COVID-19 booster shots more likely than vaccines due to variants

Data analytics company, GlobalData says that if new SARS-CoV-2 variants continue to develop, reducing the effectiveness of COVID-19 vaccines and the natural immunity of survivors, then annual booster shots may be required for COVID-19 immunity.

Johanna Swanson, Product Manager at GlobalData, said: “Of the several natural variants that have recently been identified, the B.1.1.7 variant is potentially more troubling, as there is evidence that it alters the effectiveness of some vaccines.”

Clinical trials for the Pfizer and Moderna vaccines indicate a reduction in sera neutralisation of the B.1.351 variant, and other studies have shown there could be a six to ten-fold lower binding affinity for antibodies to the variant. Additionally, Johnson & Johnson’s vaccine had 57% efficacy in South Africa, where the variant is prevalent, versus 72% in the US, and Novavax’s vaccine had 49% efficacy in South Africa versus 90% in the UK.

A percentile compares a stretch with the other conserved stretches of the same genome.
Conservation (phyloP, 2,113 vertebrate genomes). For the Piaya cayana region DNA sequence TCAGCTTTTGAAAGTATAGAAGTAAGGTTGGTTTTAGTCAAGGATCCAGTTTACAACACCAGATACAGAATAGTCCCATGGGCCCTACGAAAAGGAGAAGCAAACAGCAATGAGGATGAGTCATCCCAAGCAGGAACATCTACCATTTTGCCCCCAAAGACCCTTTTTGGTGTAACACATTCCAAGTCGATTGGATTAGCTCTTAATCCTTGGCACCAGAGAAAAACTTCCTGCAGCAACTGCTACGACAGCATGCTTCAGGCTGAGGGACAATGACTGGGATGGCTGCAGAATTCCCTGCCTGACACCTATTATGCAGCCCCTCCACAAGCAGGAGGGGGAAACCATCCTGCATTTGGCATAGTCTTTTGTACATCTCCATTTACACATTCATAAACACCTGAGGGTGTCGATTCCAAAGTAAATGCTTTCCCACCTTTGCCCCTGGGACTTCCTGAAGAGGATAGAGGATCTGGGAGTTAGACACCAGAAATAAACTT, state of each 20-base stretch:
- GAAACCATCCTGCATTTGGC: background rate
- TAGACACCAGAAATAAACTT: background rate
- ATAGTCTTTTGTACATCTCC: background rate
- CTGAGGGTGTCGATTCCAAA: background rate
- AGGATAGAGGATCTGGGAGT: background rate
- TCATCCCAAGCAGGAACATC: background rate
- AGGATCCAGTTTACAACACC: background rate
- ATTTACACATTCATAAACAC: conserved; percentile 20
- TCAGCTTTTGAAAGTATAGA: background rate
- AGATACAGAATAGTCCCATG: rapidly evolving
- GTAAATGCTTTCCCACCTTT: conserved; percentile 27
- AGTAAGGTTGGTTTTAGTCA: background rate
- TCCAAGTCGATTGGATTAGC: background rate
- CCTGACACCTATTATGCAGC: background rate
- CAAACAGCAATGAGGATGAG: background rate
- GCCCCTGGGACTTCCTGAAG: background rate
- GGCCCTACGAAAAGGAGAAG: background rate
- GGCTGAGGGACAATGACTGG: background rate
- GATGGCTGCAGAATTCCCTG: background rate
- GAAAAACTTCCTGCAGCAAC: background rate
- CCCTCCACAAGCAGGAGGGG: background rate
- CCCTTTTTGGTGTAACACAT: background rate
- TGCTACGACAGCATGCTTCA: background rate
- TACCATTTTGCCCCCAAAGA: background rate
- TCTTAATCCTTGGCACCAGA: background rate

This is supported by AstraZeneca’s vaccine trial in South Africa, which had an under 25% efficiency against mild and moderate disease and did not achieve the minimal international standards for emergency use. While the vaccine was not effective at preventing mild and moderate disease, it could still prevent more severe outcomes.

The P.1 variant has some of the same mutations as the B.1.351 variant and could have a higher chance of re-infecting people. More research needs to be conducted on this variant to monitor its effects.

Pfizer and Moderna are already working on developing booster shots for their vaccines to improve their effectiveness against the B.1.351 strain. This would benefit those who have a weak level of response to COVID-19 infection as they may have a shorter duration of immunity and weaker protection from re-infection. Naturally recovered COVID-19 patients should also consider getting vaccinated.

Swanson added: “Vaccines can offer a more consistent level of protection and a more robust immune response of neutralizing antibodies. Single-dose boosters provided to patients who have naturally recovered from COVID-19 could increase and extend the duration of their immune response.”

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